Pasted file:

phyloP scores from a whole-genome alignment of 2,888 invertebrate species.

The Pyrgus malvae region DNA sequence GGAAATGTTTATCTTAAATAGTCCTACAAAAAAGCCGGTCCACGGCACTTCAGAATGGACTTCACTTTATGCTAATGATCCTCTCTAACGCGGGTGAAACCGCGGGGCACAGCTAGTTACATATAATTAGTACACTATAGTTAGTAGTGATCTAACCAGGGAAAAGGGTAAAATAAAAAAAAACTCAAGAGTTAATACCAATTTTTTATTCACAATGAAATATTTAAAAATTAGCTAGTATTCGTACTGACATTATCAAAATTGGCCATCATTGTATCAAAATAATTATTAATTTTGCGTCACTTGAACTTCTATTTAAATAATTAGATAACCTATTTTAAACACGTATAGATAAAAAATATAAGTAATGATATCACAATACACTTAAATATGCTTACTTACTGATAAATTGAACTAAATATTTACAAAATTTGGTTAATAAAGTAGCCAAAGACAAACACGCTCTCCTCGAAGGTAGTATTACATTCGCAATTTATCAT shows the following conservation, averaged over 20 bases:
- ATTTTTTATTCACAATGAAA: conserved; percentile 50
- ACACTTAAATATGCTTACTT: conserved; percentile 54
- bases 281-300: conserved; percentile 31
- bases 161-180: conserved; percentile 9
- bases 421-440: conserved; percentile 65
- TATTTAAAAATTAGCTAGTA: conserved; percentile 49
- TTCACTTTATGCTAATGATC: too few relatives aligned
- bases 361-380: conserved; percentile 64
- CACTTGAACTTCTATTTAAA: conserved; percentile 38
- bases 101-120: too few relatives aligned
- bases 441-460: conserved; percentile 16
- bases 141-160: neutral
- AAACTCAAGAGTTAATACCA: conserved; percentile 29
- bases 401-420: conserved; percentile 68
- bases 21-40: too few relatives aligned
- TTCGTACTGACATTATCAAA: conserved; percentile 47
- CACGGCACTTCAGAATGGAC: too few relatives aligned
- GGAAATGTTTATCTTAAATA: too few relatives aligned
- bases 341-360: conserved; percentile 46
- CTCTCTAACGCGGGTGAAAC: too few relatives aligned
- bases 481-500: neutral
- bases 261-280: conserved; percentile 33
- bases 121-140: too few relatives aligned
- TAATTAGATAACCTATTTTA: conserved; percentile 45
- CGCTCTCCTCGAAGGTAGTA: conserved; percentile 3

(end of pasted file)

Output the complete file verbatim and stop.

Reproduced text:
phyloP scores from a whole-genome alignment of 2,888 invertebrate species.

The Pyrgus malvae region DNA sequence GGAAATGTTTATCTTAAATAGTCCTACAAAAAAGCCGGTCCACGGCACTTCAGAATGGACTTCACTTTATGCTAATGATCCTCTCTAACGCGGGTGAAACCGCGGGGCACAGCTAGTTACATATAATTAGTACACTATAGTTAGTAGTGATCTAACCAGGGAAAAGGGTAAAATAAAAAAAAACTCAAGAGTTAATACCAATTTTTTATTCACAATGAAATATTTAAAAATTAGCTAGTATTCGTACTGACATTATCAAAATTGGCCATCATTGTATCAAAATAATTATTAATTTTGCGTCACTTGAACTTCTATTTAAATAATTAGATAACCTATTTTAAACACGTATAGATAAAAAATATAAGTAATGATATCACAATACACTTAAATATGCTTACTTACTGATAAATTGAACTAAATATTTACAAAATTTGGTTAATAAAGTAGCCAAAGACAAACACGCTCTCCTCGAAGGTAGTATTACATTCGCAATTTATCAT shows the following conservation, averaged over 20 bases:
- ATTTTTTATTCACAATGAAA: conserved; percentile 50
- ACACTTAAATATGCTTACTT: conserved; percentile 54
- bases 281-300: conserved; percentile 31
- bases 161-180: conserved; percentile 9
- bases 421-440: conserved; percentile 65
- TATTTAAAAATTAGCTAGTA: conserved; percentile 49
- TTCACTTTATGCTAATGATC: too few relatives aligned
- bases 361-380: conserved; percentile 64
- CACTTGAACTTCTATTTAAA: conserved; percentile 38
- bases 101-120: too few relatives aligned
- bases 441-460: conserved; percentile 16
- bases 141-160: neutral
- AAACTCAAGAGTTAATACCA: conserved; percentile 29
- bases 401-420: conserved; percentile 68
- bases 21-40: too few relatives aligned
- TTCGTACTGACATTATCAAA: conserved; percentile 47
- CACGGCACTTCAGAATGGAC: too few relatives aligned
- GGAAATGTTTATCTTAAATA: too few relatives aligned
- bases 341-360: conserved; percentile 46
- CTCTCTAACGCGGGTGAAAC: too few relatives aligned
- bases 481-500: neutral
- bases 261-280: conserved; percentile 33
- bases 121-140: too few relatives aligned
- TAATTAGATAACCTATTTTA: conserved; percentile 45
- CGCTCTCCTCGAAGGTAGTA: conserved; percentile 3